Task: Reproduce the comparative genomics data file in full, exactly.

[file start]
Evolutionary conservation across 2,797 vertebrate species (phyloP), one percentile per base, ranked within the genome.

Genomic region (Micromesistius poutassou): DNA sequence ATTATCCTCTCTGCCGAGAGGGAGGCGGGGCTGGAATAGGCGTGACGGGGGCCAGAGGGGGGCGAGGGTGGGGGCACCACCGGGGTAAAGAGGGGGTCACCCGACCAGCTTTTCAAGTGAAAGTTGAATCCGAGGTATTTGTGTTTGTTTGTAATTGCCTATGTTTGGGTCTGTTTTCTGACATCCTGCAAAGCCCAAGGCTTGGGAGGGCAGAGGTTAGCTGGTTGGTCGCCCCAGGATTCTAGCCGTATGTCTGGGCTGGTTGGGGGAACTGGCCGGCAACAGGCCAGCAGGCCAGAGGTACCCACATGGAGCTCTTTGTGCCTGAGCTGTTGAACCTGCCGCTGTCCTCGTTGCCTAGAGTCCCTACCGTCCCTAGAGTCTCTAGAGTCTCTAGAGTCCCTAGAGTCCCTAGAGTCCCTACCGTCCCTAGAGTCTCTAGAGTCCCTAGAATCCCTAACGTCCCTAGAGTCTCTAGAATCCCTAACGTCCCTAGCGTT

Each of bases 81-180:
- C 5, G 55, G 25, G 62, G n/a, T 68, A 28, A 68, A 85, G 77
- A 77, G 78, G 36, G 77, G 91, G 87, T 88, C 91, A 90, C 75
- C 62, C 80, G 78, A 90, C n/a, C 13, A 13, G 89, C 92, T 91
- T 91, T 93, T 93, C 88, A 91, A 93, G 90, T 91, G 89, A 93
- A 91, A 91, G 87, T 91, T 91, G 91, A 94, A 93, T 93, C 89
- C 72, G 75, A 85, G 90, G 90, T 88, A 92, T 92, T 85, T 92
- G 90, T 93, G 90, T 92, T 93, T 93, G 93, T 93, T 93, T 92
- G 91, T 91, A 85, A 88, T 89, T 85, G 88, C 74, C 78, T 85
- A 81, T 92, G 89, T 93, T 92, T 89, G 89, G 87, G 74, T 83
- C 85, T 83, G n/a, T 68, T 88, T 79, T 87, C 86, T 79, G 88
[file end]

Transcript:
Evolutionary conservation across 2,797 vertebrate species (phyloP), one percentile per base, ranked within the genome.

Genomic region (Micromesistius poutassou): DNA sequence ATTATCCTCTCTGCCGAGAGGGAGGCGGGGCTGGAATAGGCGTGACGGGGGCCAGAGGGGGGCGAGGGTGGGGGCACCACCGGGGTAAAGAGGGGGTCACCCGACCAGCTTTTCAAGTGAAAGTTGAATCCGAGGTATTTGTGTTTGTTTGTAATTGCCTATGTTTGGGTCTGTTTTCTGACATCCTGCAAAGCCCAAGGCTTGGGAGGGCAGAGGTTAGCTGGTTGGTCGCCCCAGGATTCTAGCCGTATGTCTGGGCTGGTTGGGGGAACTGGCCGGCAACAGGCCAGCAGGCCAGAGGTACCCACATGGAGCTCTTTGTGCCTGAGCTGTTGAACCTGCCGCTGTCCTCGTTGCCTAGAGTCCCTACCGTCCCTAGAGTCTCTAGAGTCTCTAGAGTCCCTAGAGTCCCTAGAGTCCCTACCGTCCCTAGAGTCTCTAGAGTCCCTAGAATCCCTAACGTCCCTAGAGTCTCTAGAATCCCTAACGTCCCTAGCGTT

Each of bases 81-180:
- C 5, G 55, G 25, G 62, G n/a, T 68, A 28, A 68, A 85, G 77
- A 77, G 78, G 36, G 77, G 91, G 87, T 88, C 91, A 90, C 75
- C 62, C 80, G 78, A 90, C n/a, C 13, A 13, G 89, C 92, T 91
- T 91, T 93, T 93, C 88, A 91, A 93, G 90, T 91, G 89, A 93
- A 91, A 91, G 87, T 91, T 91, G 91, A 94, A 93, T 93, C 89
- C 72, G 75, A 85, G 90, G 90, T 88, A 92, T 92, T 85, T 92
- G 90, T 93, G 90, T 92, T 93, T 93, G 93, T 93, T 93, T 92
- G 91, T 91, A 85, A 88, T 89, T 85, G 88, C 74, C 78, T 85
- A 81, T 92, G 89, T 93, T 92, T 89, G 89, G 87, G 74, T 83
- C 85, T 83, G n/a, T 68, T 88, T 79, T 87, C 86, T 79, G 88